The upper end of the opening d, the mouth of which preferably has its edge slightly beveled or rounded, constitutes a seat for a ballvalve G. Owing to the relative diameters of the valve-seat and valve the ball takes but a shallow seating in the former, and owing to the inclination of the diaphragm 0r partition in which the seat is formed and to the weight of the ball it tends to fall by gravity from said seat when not held thereto by excess of pressure from the lubricator side of the diaphragm.
The ball or valve G is provided with circumferential grooves f, the size, number, and arrangement of which may be varied as circumstances require. In the drawings I have shown three grooves, each passing entirely around the ball, said grooves intersecting one another at right-angles. In other Words, if We assume the ball to have a vertical axis then there would be two grooves passing in vert-ical planes about the ball or valve and intersecting at right angles at the axial poles thereof and a third groove passing horizontally around the ball and corresponding to the earths equator. By their intersection the grooves will form twelve groove-sections, each passing one-quarter of the way around the ball. With the grooves so arranged and with a valve-seat proportioned as here represented it will be found that ordinarily four groove -sections will communicate with the opening d and afford the necessary hy-pass or constantly open way, while there can never be more than four nor less than three groovesections th us communicating with said opening d. This will be understood upon referring to Figs. 4, 5, and 6, in which the dotted circle indicates the boundary of the valveseat, which for convenience of explanation may be assumed to be between the valve and the observer. In Fig. 4, where the ball is so set that two grooves intersect at the center of the valve opening or passage, four groovesections open into said passage. three groove-sections communicate therewith. In Fig. o', as in Fig. 4, four groove-sections open into the passage-Way. These three adjustments, itis believed, represent all possi- In Fig. 5`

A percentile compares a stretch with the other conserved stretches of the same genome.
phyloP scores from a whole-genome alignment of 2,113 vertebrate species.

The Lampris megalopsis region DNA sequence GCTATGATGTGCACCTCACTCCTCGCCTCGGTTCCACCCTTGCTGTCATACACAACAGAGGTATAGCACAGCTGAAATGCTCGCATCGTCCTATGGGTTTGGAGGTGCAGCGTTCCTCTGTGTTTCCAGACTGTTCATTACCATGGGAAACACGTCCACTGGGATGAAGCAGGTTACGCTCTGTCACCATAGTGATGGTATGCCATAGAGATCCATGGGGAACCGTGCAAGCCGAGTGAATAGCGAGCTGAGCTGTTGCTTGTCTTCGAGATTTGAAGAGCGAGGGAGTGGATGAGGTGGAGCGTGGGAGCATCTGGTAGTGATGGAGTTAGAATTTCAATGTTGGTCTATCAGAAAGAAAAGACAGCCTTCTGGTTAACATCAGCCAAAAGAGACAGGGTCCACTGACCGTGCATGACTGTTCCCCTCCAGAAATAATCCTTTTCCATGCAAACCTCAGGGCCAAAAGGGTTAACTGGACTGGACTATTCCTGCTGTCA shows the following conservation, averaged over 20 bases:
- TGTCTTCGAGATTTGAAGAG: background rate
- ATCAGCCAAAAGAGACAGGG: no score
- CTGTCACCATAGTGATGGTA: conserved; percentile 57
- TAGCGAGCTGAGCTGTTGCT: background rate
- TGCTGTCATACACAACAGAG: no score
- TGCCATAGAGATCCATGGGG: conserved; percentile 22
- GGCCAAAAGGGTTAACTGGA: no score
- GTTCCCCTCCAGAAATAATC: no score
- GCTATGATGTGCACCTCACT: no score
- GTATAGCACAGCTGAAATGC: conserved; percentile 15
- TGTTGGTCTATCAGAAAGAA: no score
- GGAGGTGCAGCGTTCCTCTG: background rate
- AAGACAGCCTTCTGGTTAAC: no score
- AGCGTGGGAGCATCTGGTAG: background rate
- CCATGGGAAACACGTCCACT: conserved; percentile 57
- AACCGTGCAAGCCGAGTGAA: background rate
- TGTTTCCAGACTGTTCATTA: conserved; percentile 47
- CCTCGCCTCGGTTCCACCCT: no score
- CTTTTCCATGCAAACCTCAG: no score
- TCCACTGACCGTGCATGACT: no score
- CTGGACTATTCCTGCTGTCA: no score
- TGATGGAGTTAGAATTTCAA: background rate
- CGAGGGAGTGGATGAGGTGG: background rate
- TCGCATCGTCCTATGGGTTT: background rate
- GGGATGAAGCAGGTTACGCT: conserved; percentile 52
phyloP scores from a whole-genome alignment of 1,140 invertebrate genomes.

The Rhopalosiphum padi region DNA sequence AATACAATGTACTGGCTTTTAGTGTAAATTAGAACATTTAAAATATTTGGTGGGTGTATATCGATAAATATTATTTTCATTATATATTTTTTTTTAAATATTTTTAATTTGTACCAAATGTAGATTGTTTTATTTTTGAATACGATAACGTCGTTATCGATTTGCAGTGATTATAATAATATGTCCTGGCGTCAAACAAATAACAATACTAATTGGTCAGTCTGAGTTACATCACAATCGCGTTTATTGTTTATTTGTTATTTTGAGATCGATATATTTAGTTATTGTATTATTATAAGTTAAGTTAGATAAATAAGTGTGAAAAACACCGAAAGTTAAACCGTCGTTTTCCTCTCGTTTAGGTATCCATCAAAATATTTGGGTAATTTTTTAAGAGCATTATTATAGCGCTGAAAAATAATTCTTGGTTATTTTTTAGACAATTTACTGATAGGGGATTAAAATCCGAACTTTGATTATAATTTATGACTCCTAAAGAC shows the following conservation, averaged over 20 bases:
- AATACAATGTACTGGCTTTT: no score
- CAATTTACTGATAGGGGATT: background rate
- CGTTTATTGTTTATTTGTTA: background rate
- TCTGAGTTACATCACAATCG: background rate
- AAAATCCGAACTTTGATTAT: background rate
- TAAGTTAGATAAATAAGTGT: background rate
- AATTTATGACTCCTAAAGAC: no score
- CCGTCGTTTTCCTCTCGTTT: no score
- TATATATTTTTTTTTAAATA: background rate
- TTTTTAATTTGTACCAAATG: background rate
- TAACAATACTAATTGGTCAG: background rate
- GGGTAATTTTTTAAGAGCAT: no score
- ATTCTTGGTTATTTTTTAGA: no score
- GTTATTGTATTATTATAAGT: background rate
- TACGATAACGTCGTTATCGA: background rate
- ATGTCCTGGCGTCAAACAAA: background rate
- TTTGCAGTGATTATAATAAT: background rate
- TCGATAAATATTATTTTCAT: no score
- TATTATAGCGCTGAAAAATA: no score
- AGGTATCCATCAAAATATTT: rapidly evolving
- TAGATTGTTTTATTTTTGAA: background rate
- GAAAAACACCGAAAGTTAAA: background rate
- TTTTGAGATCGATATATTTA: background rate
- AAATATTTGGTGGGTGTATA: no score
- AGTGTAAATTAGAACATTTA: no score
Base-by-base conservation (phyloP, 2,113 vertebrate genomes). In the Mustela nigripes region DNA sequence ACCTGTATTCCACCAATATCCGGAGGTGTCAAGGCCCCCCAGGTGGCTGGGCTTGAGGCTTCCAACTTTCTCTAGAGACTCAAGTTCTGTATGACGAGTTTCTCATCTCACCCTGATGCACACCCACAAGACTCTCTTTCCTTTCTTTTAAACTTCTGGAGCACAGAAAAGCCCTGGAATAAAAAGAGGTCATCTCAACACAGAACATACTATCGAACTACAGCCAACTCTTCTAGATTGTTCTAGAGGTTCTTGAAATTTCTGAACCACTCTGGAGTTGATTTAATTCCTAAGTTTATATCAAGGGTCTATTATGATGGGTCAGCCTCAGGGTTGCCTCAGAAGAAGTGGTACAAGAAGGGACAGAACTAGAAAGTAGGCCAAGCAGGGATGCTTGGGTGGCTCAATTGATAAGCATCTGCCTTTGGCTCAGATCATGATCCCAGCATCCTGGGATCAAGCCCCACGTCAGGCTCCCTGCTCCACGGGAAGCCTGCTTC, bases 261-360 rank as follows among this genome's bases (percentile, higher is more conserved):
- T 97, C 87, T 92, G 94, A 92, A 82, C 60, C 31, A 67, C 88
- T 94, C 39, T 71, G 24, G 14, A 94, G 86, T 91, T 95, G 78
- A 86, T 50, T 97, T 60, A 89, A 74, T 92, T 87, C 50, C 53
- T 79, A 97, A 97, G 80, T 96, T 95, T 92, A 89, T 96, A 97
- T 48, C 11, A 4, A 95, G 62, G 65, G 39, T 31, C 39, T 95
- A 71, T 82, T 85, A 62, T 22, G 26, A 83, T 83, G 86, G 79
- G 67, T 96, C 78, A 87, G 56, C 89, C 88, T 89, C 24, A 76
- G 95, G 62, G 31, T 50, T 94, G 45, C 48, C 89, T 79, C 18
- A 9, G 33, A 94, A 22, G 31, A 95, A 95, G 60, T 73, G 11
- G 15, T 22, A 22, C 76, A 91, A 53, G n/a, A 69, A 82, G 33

ble variations of position so far as change can aifectthe number of groove-sections communicating with the passage cl. The difference 4between the area afforded by three and by four such groove-sections is so slight as to be negligible, as has been ascertained by practical working tests under service conditions.
By dispensing with the separate and distinct passage of the Essex construction I not only cheapen and simplify the manufacture of the device and lessen or prevent liability of stoppage or clogging, but by reason of the constantly-changing position of the ball in use any deposit of foreign matter in a groovesection is speedily removed by full exposure to the passing steam and oil. So, too, the said frequent change of position precludes all danger of cutting the grooves by wiredrawing the steam, since no one groove is continuously subjected for any great length of time to this action.
It is to be understood. that the foregoing description sets forth the preferred em bodiment of my invention and that which practical experience indicates as best; but the number, character, and arrangement of the grooves, the relative diameters of the valve and its seat, the plane of said seat, whether inclined, vertical, or horizontal, and other matters of detail are all subject to variation at will Without departing at all from the spirit or scope of my invention.
In the drawings I have represented a sight-v feed lubricator of the hydrostatic-feed variety provided with an equalizing-pipe c; but while in practice l may and frequently prefer to use a lubricator of this character provided With the equalizer-pipe this is not essential. The tallow-pipes may be directly tapped into the boiler and the oil-delivery arms of the lubricator tapped into said tallow-pipes, thereby rendering the equalizerpipes unnecessary. In other words, the equalizer-pipe c of Fig. 1 can be omitted and TOO IIO